Perhaps the Riefenstahl/Goebbels promise of freedom is a little facile: we do not take their word for it when they claim that “like Valhalla, the world of … [Olympia is] a place apart, surrounded by clouds and mist, peopled by heroes, and ruled from above by the gods” — unless by gods they mean Hitler and his army.7 The aesthetics of Olympia, and fascist aesthetics in general, operate out of this contradiction: the illusion of personal freedom achieved through a situation of the utmost social control. In juxtaposition to the recurring images of flight and liberation in Olympia, there is an equally omnipresent reference to order: a synchronized choreography that extends from the repeated physical actions of athletes to a grand-scale organization of huge crowds into one unified mass — the spectators with hands extended in the Hitler salute. In this way, the spectators and the athletes together “rehearse the unity of the polity” and it is through this unity that they as individuals experience the “dissolution of alienation in ecstatic feelings of community.”8 This helps explain the nature of Fascist freedom: it is a freedom from the self, from a recognition of personal vulnerability, weakness, and mortality — the very truths that Wiseman bares in Titicut Follies.
A comparison of the technical and formal strategies behind these two films further reveals their disparate philosophies, and the kind of relationship each seeks to establish with its viewers. Both Riefenstahl and Wiseman structure their films as variety shows: spectacles that pick up and then drop a repertoire of characters as they perform a few select functions over and over.9 But whereas Riefenstahl’s formal decisions reflect her interest in situations of control — in this case, control of the viewer’s emotions and judgments — Wiseman’s technical choices exhibit “an aesthetic of uncertainty,” — repeatedly denying the viewer the kind of objectivity Riefenstahl provides.10 Olympia, like the Olympics themselves, is structured as a series of clear-cut competitions and victories, where proper identification of value is a simple matter of numbers: an account of who can throw the farthest, jump the highest, swim the fastest, etc. In Titicut Follies, no such certainty is possible and no information is stated explicitly, disallowing superficial conclusions about worth. While Olympia is set to a romantic orchestral score and edited into a rhythmically stable progression of scenes and images, Titicut Follies has no soundtrack either than the confusing diagetic one, and adheres to a loose spiral pattern of editing, with continuous loops and repetitions of behaviors that lack purpose to begin with, and that seem excruciatingly futile when seen multiple times with slight variations. The result in Olympia is a sense of progress and the continual improvement of humanity, versus a heavy feeling of entrapment in Titicut Follies — a wallowing in the mire of a human narrative lacking causality or closure.
The same comparison can be made on the level of framing and camera movement. In Olympia, camera movement is motivated exclusively by the movements of the athletes, which are controlled and choreographed — there is no uncertainty; the frame is a safe and defined space, within which an ordered dance occurs. In Titicut Follies, on the other hand, the camera is exploratory, panning across the room and focusing on random individuals as they enter the frame. There are few establishing shots to orient the viewer and give a sense of the space, and instead there is a general feeling of claustrophobia — we don’t know from which direction the next disturbing figure will appear. This leads to another aspect of Titicut Follies: it denies the viewer the pleasant habit of forming expectations. There are no cues regarding the expected duration of shots or the overall direction of the film, unlike in Olympia, where the viewer gets a sense of each sequence in the first few seconds and then awaits each resolution in happy suspense.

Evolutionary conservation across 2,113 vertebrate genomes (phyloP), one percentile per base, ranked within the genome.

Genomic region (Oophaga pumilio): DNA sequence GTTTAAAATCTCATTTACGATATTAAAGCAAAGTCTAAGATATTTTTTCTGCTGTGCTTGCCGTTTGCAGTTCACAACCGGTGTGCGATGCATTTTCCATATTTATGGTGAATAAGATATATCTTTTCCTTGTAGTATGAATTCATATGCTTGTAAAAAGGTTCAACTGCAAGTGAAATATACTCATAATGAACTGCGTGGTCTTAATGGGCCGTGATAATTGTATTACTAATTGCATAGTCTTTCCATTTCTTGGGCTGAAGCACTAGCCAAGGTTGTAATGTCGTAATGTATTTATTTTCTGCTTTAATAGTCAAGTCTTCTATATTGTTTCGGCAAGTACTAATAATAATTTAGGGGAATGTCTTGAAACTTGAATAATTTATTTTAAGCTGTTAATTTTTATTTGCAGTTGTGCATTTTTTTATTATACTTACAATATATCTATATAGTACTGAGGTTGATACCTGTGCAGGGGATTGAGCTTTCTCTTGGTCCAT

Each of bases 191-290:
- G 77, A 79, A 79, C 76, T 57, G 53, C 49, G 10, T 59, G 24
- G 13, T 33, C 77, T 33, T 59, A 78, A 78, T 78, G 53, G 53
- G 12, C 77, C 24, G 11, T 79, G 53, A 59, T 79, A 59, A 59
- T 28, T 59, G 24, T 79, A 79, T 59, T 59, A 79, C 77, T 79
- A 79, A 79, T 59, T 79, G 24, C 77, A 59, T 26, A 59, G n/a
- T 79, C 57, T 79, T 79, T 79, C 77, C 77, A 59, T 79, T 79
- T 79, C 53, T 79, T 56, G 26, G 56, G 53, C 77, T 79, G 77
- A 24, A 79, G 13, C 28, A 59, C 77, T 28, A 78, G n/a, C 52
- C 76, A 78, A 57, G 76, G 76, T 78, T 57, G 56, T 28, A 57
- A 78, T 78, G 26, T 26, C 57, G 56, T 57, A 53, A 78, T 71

Through these formal devices, and through their choice of content, Riefenstahl and Wiseman both elaborate complex theories of Man, each rooted in distinct philosophical traditions. Riefenstahl makes clear which tradition she belongs in — the entire opening sequence is one long allusion to the aesthetic theories of the Ancient Greeks. Starting with the columns of the Parthenon and the Diskobolos of Myron, Riefenstahl shows the inheritance of Platonic Idealism by the Germans, a passing down made literal through the passing of the torch from runner to runner, across the map of Europe. In a scene evocative of the myth of Pygmalion, we see a sculpture of an athlete transform (cross-dissolve) into a living, moving athlete — an instance of the ideal made real. If the Ancient Greeks provide the paradigm for Riefenstahl’s aesthetic, then Wiseman can be said to refer us to the aesthetic of the Dark Ages. The figures in Titicut Follies remind one of the grotesquery of Bosch — a warning against human vanity, and a reminder of the words pronounced by Father Mulligan at the film’s end: “Remember, man, that thou art dust and unto dust thou shalt return.”
- Barsam, Richard Meran. (1975) “Leni Riefenstahl: Artifice and Truth in a World Apart.” Film Comment 11/1973, 32-37. [↩]
- Halberstadt, I. “An Interview with Fred Wiseman.” In Richard Meran Barsam, ed. Nonfiction Film Theory and Criticism. New York: E. P. Dutton, 1976, 310-14. [↩]
- Anderson, Carolyn & Benson, Thomas W. (2002) Reality Fictions: The Films of Frederick Wiseman. Carbondale, IL: Southern Illinois University Press, 15. [↩]
- Sontag, Susan. (1980) “Fascinating Fascism,” in Under the Sign of Saturn. New York: Farrar, Straus, and Giroux, 77. [↩]
- Anderson, Benson, 12. [↩]
- Sontag, 92. [↩]
- Barsam, 257. [↩]
- Sontag, 91, 96. [↩]
- Nichols, Bill. “Frederick Wiseman’s Documentaries: Theory and Structure” in Ideology and the Image, Bloomington, IN: Indiana University Press, 211. [↩]
- Anderson, Benson 25. [↩]